Most of the museum specimens were destroyed when the first Old Main building burned in 1883. Professor French rebuilt the museum collections in the new building and was responsible for the continuance of the museum.
On June 10, 1913, he was appointed curator and superintendent of the greenhouse at the university. According to Eli G. Lentz, he was with the university until 1917. While at the university, he published a manual of the butterflies of the eastern United States, and a manual of dissection and histology, as well as a number of papers and articles. According to Library Progress, he also wrote a book on mushrooms of the region. However, in his notes on his life, he says he wrote a manual of mushrooms that was included in his annual report to the principal. There is no manuscript of the paper in his papers, and no evidence that it was ever published in book form. He was a nationally know entomologist; his articles and scrapbooks show that he had a special interest in pest control and the use of insecticides. According to the notes on his life, two men helped him most in his entomological work: William Edwards of Coanbury, West Virginia, and Herman Strecker of Reading, Pennsylvania. His papers include correspondence from both men.
About 1910, he became interested in endocrinology after reading articles on the functions of glandular secretions in Science, a publication of American Association for the Advancement of Science. At the end of the notes on his life, Wallace St. John included a section in his book of French's "Notes on Endocrinology."
In 1919, Professor French's wife died. Three years after her death, in 1921, Dr. J. I. Black of the Herrin Hospital asked Professor French to lecture to student nurses at the hospital twice a week and to help in the laboratory doing pathological work. He moved from Carbondale to Herrin in 1921. French was living in Herrin at the time of the Williamson County troubles with the Ku Klux Klan and he records many of the incidents in his diary of 1925. Because of the KKK problems, French states in his notes that Dr. Black sold the hospital and Professor French retired. On February 19, 1925, he notes in his diary that he moved his things out of the hospital laboratory. His diaries and correspondence show that he continued to live in Herrin. He died at the age of 93, on January 2, 1935.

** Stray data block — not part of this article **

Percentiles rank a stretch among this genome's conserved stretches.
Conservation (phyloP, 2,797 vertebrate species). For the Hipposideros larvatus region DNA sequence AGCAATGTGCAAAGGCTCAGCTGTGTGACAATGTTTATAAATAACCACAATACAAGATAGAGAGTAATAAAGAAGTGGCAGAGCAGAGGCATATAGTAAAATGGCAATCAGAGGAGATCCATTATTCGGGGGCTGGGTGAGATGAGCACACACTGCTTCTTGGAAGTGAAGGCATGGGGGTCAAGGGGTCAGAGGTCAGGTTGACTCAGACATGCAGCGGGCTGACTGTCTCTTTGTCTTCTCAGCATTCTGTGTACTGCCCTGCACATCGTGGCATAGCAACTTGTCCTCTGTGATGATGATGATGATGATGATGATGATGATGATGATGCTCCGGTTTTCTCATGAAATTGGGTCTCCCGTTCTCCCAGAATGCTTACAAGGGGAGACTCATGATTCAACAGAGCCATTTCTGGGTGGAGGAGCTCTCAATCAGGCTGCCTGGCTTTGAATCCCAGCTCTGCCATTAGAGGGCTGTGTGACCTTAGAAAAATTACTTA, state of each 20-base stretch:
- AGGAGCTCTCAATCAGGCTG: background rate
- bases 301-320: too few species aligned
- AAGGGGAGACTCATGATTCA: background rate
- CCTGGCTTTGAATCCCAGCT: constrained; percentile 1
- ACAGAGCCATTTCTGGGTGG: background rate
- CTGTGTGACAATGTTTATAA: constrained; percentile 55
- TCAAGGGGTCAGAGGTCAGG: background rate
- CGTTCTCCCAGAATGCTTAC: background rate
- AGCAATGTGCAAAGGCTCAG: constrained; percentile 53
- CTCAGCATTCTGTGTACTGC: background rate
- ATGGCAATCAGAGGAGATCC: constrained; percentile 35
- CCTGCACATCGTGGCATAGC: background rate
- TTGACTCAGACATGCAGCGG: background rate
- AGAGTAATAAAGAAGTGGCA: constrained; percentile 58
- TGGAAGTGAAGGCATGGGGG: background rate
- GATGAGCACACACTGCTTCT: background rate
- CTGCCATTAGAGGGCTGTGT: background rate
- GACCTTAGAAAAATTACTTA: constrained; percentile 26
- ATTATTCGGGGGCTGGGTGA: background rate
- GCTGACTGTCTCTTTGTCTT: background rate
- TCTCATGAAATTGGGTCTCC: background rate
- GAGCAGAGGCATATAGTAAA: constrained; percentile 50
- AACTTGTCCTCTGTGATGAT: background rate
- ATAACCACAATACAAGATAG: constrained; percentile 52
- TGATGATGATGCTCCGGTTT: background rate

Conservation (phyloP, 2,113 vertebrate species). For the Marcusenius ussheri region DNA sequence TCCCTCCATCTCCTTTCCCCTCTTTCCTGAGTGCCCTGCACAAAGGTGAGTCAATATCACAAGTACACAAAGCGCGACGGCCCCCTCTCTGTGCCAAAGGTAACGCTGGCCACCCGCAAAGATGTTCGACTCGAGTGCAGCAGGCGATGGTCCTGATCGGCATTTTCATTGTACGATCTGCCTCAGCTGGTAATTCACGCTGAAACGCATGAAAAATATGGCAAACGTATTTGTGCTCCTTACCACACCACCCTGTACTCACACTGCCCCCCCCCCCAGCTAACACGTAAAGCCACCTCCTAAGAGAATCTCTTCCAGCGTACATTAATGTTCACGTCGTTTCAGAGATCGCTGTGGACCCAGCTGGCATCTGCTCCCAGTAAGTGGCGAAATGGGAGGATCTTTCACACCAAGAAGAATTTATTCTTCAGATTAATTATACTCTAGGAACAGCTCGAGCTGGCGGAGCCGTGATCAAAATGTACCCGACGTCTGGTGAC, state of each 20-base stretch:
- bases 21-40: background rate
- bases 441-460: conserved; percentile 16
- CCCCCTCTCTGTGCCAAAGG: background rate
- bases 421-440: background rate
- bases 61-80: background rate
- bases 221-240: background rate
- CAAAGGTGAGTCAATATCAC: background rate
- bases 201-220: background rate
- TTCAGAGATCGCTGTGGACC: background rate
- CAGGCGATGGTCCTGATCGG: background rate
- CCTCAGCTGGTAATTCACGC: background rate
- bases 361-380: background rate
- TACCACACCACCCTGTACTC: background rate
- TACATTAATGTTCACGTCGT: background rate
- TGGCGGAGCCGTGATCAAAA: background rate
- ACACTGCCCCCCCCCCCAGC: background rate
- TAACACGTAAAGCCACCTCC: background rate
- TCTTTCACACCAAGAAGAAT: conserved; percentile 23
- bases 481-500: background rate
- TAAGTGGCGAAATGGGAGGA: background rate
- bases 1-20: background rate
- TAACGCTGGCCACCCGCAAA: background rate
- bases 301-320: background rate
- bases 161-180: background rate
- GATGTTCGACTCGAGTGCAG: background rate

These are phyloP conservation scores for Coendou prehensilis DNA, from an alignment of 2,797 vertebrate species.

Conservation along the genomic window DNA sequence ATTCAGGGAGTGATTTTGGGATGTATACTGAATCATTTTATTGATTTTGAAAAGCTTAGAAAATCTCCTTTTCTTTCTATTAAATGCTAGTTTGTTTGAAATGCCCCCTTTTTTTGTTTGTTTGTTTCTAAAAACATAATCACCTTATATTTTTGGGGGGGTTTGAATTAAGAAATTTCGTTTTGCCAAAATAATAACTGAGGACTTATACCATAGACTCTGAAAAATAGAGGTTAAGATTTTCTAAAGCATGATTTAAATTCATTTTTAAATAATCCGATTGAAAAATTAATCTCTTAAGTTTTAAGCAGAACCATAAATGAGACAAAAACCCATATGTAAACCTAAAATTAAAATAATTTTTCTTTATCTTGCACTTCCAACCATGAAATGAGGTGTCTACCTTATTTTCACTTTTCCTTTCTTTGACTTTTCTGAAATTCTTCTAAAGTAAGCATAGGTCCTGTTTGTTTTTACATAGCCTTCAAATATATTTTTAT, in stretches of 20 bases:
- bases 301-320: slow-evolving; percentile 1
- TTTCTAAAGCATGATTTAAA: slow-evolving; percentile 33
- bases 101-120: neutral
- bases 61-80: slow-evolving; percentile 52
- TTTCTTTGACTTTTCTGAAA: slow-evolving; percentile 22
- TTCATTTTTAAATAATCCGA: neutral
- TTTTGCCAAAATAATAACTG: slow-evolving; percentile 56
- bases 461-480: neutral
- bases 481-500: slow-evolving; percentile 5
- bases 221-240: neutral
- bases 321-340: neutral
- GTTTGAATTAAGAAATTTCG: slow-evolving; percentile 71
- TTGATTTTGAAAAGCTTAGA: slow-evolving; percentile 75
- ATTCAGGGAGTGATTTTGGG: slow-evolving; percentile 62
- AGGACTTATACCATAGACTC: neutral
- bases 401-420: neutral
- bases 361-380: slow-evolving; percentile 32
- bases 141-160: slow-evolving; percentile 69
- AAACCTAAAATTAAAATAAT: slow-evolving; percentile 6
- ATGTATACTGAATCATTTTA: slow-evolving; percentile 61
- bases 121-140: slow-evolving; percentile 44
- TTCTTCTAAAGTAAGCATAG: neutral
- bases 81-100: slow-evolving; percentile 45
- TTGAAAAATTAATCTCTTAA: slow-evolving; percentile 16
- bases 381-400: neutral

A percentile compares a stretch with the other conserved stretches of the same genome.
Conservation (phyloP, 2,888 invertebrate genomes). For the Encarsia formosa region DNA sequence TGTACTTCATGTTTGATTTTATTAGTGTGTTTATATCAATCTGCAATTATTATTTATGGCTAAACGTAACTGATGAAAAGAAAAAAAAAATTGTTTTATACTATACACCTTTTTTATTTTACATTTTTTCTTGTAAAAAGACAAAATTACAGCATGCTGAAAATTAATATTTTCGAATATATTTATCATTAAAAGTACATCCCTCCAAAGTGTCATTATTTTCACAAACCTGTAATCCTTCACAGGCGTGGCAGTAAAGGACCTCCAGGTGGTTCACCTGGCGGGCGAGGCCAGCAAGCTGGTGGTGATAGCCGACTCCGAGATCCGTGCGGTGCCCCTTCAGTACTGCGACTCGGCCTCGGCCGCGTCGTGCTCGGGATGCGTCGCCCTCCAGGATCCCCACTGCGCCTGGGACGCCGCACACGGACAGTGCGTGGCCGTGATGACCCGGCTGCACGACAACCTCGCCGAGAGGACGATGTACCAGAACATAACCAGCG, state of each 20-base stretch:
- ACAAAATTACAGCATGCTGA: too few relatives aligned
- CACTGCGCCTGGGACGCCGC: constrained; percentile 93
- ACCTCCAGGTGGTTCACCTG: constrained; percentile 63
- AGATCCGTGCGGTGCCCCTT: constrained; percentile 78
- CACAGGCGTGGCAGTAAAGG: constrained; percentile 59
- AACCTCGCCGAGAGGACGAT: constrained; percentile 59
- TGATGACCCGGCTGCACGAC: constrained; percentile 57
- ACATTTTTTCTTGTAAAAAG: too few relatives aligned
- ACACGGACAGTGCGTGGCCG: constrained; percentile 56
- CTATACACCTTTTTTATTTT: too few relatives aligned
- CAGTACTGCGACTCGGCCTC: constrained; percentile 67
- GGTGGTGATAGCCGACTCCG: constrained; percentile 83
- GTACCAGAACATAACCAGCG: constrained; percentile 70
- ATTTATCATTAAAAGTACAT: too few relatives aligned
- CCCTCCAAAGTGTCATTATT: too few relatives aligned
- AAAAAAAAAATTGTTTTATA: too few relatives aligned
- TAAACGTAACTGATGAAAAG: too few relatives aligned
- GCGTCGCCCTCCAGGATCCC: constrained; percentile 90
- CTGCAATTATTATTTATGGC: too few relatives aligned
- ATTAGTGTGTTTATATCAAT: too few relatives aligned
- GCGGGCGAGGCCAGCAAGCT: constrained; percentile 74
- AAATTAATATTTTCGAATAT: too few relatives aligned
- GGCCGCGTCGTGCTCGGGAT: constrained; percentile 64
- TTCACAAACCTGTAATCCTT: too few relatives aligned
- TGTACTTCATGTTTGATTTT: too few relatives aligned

During his career, Professor French became a member of a number of professional societies. He was a member of the Academy of Science of Southern Illinois, organized Dec. 2, 1876 in Carbondale. In 1905, he became a member of the American Association for the Advancement of Science. In addition, he was a member of entomological societies of France, Belgium, Great Britain, and New York; the Southern Illinois Medical Association; and was associate member of the Natural History Society of Lubeck, Germany.
The preceding resume of the life of George Hazen French was primarily derived from two sources: his diaries and the published account of his life, Life Retrospective of George Hazen French, prepared by Wallace St. John. The published account, according to St. John, was prepared from manuscripts of notes sent to him by Professor French between his 88th and 91st year. St. John was apparently unaware that the diaries existed, since he says in his introduction, "there is no sign that he kept any diaries in his youth of later to which he could refer." No copies of the notes on his life appear in Professor French's papers. He was living in Herrin at the time, and it may be that his diaries and earlier papers were even then stored in the house where they were found. It is not possible to say why St. John assumed there no diaries, unless perhaps because they were not used in writing the autobiographical notes.